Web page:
The 12 Days of Course Development

magic, doves, sky, ring

What is Instructional Design?

When Christine B. shared with us Aesthetic principles for instructional design, it was like walking in a magic forest with fairy tales hopping from tree branches. Could we have said it better ourselves?

The instructional designer “sometimes acts in a role similar to that of the Greek chorus, commenting on the dramatic developments from a privileged standpoint.” 

And sometimes he/she “functions as a companion character  who is confidant to the protagonist and who might also act as provocateur or mirror, as Sam does during Frodo’s quest in The Lord of the Rings trilogy.”

“Instructional designers are also in the business of creating “refined and intensified forms of experience.”

In the spirit of the magic, and as a final blog post for this year (!), we are offering a collective effort at the season’s cheer and whatnot, with an aside note that some of us can even sing and/or play music!

The 12 Days of Course Development

sung to the tune of The 12 Days of Christmas

On the first day of course-dev my ID said to me –
“Make a timeline for your deliverabllllllles!”

On the second day of course-dev my ID said to me –
“Use Bloom’s for the course objectiiiiiiiiives.”

On the third day of course-dev my ID said to me –
“Let’s double-check those objectiiiiiiiiives.”

On the fourth day of course-dev my ID said to me –
“Align assignments with the course objectiiiiiiiiives!”

On the fifth day of course-dev my ID said to me –
“DON’T USE Comic Saaaaans!”

On the sixth day of course-dev my ID said to me –
“Build rubrics to assess student performaaaaaaance!”

On the seventh day of course-dev my ID said to me –
(Deep breath): “Curate readings and multimedia for your students from the library and the weeeeeeeeeb!”

On the eighth day of course-dev my ID said to me –
(Deep breath; ⅔ the way there!): “Check for new editions and obsolete information in the resources you proviiiiiiiiide!”

On the ninth day of course-dev my ID said to me –
Record some new lectuuuuuuures!”

On the tenth day of course-dev my ID said to me –
(Cough…hack…wheez): “Make materials accessible to all students with transcripts and image descriptiooooooooons!

On the eleventh day of course-dev my ID said to me –
“Check the course one last tiiiiiiiiiime!”

On the twelfth day of course-dev my ID said to me –
“Congratulations! The course is ready to laaaaaaauuuunch!”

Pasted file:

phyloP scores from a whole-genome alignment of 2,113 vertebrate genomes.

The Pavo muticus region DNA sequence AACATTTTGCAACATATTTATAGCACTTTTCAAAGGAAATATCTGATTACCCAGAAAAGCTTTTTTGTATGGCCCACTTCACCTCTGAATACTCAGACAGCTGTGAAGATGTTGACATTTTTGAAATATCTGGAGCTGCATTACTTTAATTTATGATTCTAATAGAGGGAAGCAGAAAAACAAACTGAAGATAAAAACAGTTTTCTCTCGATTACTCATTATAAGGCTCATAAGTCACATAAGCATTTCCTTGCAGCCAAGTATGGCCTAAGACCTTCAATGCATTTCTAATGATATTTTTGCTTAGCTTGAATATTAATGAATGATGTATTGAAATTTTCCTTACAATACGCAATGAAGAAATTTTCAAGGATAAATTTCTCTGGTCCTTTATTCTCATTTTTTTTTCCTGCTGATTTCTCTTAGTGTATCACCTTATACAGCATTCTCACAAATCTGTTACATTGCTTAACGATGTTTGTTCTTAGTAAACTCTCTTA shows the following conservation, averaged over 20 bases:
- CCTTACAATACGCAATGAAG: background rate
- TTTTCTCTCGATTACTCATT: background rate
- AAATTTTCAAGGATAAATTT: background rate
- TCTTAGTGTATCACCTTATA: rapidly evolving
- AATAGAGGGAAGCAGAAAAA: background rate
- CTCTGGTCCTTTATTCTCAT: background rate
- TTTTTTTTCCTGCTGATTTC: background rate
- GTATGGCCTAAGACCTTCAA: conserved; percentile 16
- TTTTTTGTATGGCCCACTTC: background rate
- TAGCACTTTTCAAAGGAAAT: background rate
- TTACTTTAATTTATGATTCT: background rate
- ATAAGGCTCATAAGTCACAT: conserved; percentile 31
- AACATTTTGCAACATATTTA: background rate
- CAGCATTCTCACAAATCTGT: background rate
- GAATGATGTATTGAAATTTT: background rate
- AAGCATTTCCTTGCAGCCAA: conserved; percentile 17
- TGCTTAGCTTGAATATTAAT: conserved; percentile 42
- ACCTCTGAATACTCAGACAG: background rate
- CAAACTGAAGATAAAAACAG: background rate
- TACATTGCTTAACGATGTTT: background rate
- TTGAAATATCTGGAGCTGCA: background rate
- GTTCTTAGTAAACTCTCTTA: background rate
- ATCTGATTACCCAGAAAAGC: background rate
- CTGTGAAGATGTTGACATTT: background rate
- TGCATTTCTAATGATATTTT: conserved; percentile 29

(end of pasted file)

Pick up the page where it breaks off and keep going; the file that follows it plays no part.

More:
Happy Holidays!


Parrish, P. E. (2009). Aesthetic principles for instructional design. Educational Technology, Research and Development, 57(4), 511-528. Retrieved from

The Twelve Days of Christmas, an English Christmas carol

What Happens in Those Writing Support Appointments Anyway?

The paper you’re reading has lost you: the commas are out of control, the word choices are weird, and that last paragraph doesn’t seem to have a point. It can be hard to know if lack of time was the culprit or if the student has not yet mastered the writing skills needed to express their ideas at the graduate level. Either way, a referral to online writing support is something you may have already done after struggling through a confusing piece of writing. Sometimes the paper comes back greatly improved; other times you may have wondered what exactly was discussed in that appointment.

Students contact us for a variety of reasons. Often it is because an instructor has suggested or required it, but some students are aware their writing skills aren’t that strong and their papers would benefit from some feedback. Even very capable writers can learn from having an objective reader check for clarity, so writing support doesn’t have to be remedial.

Once a student does reach out to us, what happens?

We set up an online web conferencing appointment and ask them to send their assignment description, draft, and specific areas of concern ahead of time. We read the draft, note suggestions, and then meet with the student to have conversation about their paper. By replacing the previous method of providing written feedback and sending the paper back, these conversations have allowed deeper explanations and hands-on practice of revision (making major improvements, especially focusing/ developing ideas) and editing (fixing mechanics).